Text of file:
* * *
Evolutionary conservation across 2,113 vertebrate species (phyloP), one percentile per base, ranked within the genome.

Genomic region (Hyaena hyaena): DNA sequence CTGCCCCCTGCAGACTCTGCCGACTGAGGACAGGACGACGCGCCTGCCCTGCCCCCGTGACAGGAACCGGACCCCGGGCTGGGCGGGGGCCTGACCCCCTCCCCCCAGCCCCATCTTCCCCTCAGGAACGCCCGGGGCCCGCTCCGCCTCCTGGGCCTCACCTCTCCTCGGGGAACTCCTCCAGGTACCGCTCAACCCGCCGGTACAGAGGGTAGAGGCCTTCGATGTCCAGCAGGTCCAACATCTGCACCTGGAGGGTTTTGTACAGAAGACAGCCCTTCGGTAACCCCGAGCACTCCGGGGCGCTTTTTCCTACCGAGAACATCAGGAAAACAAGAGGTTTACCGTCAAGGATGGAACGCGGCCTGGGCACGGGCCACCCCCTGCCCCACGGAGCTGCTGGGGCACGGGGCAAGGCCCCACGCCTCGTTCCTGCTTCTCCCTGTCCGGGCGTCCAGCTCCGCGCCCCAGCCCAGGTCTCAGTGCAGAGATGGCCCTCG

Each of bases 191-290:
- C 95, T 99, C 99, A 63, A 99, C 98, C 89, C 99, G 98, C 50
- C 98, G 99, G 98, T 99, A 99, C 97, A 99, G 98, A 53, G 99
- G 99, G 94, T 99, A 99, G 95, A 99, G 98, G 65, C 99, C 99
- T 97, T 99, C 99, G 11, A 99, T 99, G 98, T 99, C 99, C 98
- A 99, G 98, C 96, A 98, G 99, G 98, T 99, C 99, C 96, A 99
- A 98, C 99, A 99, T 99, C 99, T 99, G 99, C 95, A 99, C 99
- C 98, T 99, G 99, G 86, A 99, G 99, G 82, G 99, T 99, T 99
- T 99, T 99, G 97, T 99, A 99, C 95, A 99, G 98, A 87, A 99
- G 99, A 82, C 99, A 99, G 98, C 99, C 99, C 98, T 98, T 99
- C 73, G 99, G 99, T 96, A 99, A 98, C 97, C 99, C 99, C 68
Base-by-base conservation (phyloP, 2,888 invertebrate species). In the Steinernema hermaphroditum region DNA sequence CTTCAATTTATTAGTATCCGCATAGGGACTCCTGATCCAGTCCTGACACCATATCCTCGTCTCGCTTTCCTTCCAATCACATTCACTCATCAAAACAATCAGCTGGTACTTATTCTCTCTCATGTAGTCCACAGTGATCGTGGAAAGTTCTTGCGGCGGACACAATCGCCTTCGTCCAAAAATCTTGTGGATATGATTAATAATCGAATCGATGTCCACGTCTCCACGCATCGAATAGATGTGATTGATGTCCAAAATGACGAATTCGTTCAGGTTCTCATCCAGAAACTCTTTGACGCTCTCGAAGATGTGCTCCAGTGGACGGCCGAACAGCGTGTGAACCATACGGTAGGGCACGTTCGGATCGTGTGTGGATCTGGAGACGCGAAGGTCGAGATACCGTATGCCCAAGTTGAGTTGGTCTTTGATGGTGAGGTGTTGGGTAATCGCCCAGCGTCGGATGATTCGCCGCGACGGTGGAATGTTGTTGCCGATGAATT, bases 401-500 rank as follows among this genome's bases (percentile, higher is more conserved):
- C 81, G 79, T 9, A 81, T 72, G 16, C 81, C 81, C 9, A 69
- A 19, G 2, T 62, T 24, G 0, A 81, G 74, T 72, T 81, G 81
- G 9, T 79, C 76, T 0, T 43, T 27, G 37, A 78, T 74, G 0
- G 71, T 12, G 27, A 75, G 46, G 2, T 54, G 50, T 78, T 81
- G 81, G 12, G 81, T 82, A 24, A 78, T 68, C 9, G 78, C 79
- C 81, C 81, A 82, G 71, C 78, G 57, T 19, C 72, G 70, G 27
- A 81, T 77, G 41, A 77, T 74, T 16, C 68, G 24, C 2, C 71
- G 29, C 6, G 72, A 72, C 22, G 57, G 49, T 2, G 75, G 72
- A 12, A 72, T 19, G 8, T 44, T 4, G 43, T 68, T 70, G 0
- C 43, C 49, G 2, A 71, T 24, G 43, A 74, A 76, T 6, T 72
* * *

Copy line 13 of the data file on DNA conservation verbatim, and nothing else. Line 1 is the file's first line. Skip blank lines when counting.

- C 73, G 99, G 99, T 96, A 99, A 98, C 97, C 99, C 99, C 68